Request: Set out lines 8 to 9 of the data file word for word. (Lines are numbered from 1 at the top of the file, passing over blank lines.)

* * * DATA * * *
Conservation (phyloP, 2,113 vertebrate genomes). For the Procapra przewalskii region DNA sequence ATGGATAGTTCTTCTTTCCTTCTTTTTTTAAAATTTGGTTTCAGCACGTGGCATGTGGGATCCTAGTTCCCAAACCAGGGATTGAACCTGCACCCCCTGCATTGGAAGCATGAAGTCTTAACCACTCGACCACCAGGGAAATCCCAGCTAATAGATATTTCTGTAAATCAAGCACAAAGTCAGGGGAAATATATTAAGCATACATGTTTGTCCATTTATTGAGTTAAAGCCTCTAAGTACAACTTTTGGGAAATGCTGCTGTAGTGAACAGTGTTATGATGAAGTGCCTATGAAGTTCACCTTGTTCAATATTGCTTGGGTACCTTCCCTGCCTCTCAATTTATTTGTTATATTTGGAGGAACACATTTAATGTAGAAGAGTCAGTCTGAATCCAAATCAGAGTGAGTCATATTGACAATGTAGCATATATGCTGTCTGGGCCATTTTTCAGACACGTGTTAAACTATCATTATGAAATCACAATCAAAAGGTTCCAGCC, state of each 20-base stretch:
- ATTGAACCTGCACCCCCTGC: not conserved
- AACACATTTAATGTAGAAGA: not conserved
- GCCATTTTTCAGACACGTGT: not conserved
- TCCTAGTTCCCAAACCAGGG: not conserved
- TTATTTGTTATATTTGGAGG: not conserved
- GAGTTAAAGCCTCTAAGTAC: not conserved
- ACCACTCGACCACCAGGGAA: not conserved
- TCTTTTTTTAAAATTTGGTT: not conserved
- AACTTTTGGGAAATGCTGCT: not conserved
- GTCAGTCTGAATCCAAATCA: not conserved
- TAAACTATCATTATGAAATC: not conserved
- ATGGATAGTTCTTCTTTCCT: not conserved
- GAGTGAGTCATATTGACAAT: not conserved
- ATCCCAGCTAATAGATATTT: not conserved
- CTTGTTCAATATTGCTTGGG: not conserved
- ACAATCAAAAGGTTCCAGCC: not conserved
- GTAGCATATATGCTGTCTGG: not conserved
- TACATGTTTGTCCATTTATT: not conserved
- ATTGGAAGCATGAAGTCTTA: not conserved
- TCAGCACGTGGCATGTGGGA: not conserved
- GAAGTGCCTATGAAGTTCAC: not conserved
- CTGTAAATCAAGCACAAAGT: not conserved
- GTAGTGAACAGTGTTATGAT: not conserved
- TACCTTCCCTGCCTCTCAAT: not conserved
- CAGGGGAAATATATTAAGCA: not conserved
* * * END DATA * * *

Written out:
- ACCACTCGACCACCAGGGAA: not conserved
- TCTTTTTTTAAAATTTGGTT: not conserved